As Canada’s Parliament returns to session this fall, we must make sure that a green and just recovery is the government’s top priority. We don’t have a moment to lose – big polluters have been busy lobbying for bailouts and exemptions from environmental rules.
Wondering how you can get more involved in efforts to safeguard nature, communities and the climate through law?
Check out this page for information and opportunities to take action by attending events, contacting decision-makers, participating in government processes and more.
The federal government is preparing to give the Canadian economy a multi-billion-dollar kick-start in an effort to recover from the COVID-19 health crisis. This is a once-in-a-lifetime opportunity to invest in a Green Recovery – a sustainable stimulus package focused on increasing employment and helping Canada transition to a cleaner and more equitable economy.
This summer, we’ve been thinking a lot about the people across BC – and throughout the country – who support West Coast in the work that we do.
How can Canada meet its greenhouse gas reduction targets and break its cycle of failing grades? Implement a Canadian Climate Accountability Act.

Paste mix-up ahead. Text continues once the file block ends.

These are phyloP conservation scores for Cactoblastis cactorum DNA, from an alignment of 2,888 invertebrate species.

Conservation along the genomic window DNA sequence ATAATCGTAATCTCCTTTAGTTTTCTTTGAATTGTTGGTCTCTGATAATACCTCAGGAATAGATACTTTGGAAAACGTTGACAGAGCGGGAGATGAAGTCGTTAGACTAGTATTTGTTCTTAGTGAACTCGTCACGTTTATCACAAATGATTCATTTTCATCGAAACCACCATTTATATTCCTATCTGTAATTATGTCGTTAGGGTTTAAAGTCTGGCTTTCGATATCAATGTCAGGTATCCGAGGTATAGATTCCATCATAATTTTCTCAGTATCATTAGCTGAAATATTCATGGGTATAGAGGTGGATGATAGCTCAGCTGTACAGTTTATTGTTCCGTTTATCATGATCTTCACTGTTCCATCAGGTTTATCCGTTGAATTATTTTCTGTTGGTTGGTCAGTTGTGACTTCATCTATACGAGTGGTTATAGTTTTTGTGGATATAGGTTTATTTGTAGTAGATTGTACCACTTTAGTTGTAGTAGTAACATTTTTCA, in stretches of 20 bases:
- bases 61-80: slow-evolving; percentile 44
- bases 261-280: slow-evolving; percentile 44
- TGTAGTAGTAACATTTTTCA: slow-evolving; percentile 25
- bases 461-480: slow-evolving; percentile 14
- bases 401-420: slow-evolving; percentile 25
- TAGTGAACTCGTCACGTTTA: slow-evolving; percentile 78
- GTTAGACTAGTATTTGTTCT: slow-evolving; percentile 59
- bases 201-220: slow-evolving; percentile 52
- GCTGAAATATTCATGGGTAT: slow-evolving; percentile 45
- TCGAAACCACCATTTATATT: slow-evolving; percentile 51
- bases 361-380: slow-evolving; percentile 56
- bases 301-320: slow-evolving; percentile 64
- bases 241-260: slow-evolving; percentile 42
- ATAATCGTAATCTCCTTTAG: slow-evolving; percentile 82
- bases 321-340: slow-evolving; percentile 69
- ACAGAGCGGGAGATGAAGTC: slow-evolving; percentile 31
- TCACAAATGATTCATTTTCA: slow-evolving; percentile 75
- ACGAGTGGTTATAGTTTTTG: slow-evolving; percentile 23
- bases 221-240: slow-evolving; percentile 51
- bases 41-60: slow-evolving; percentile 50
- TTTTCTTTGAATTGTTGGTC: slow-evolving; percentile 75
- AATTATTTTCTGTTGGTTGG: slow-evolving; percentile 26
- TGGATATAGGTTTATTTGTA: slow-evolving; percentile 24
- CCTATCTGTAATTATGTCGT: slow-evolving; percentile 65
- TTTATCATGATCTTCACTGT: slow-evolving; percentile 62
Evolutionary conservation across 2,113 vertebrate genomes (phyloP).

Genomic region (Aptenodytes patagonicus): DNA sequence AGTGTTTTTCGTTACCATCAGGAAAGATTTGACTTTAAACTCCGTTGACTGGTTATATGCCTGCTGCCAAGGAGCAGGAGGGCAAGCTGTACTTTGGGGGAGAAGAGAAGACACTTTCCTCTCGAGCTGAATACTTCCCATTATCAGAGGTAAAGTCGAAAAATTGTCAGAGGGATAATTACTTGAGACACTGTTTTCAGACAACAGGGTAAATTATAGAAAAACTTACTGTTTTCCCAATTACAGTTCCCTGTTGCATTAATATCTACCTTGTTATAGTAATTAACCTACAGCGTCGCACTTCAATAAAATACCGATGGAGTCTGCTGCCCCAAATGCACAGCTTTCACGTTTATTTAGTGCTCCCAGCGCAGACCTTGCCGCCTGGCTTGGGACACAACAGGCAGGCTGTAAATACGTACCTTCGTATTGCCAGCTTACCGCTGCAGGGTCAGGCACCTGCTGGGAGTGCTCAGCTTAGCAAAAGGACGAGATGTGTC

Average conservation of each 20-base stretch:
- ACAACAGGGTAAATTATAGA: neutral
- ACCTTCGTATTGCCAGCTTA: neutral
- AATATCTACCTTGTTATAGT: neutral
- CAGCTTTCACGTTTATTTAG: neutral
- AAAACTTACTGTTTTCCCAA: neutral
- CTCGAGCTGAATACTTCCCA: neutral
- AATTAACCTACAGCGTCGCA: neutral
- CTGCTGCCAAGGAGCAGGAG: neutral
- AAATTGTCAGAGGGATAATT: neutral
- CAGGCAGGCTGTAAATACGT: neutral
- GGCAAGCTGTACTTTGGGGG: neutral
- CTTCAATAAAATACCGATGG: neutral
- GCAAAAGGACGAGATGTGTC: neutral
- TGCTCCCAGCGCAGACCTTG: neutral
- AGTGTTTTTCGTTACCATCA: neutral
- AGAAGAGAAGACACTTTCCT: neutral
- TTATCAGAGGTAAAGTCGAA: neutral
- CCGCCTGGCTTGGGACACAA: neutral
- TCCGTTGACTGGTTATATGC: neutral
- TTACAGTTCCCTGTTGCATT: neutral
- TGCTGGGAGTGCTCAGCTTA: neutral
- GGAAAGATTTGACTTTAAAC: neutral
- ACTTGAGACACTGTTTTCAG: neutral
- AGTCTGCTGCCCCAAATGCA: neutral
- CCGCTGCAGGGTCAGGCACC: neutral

After COVID-19, let's build BC back better – in ways that fight climate change, inequality & injustice.
We are facing a climate emergency and a biodiversity crisis. Canadians are already experiencing floods, fires, ecological disruption and as our planet continues to warm, our collective well-being is deeply under threat.
There is still time to chart a course to a safe future for all – but we won’t be able to stop this crisis without federal investments in climate action and nature conservation and biodiversity protection.
In June 2019, Canadians celebrated the passing of a series of important federal environmental laws – including the Impact Assessment Act and Canadian Energy Regulator Act (Bill C-69) and the Oil Tanker Moratorium Act (Bill C-48). Bills C-69 and C-48 overhauled Canada’s broken environmental assessment process, strengthened energy regulation, and banned crude oil supertankers on the Pacific north coast.
It was called “Canada’s climate election,” and as the dust settles we can celebrate that 63% of votes cast were in favour of parties that made strong climate promises.
However, Canada has an unfortunate history of making strong climate promises, setting ambitious targets and then not delivering. We need strong laws that make sure that this cannot be allowed to happen again.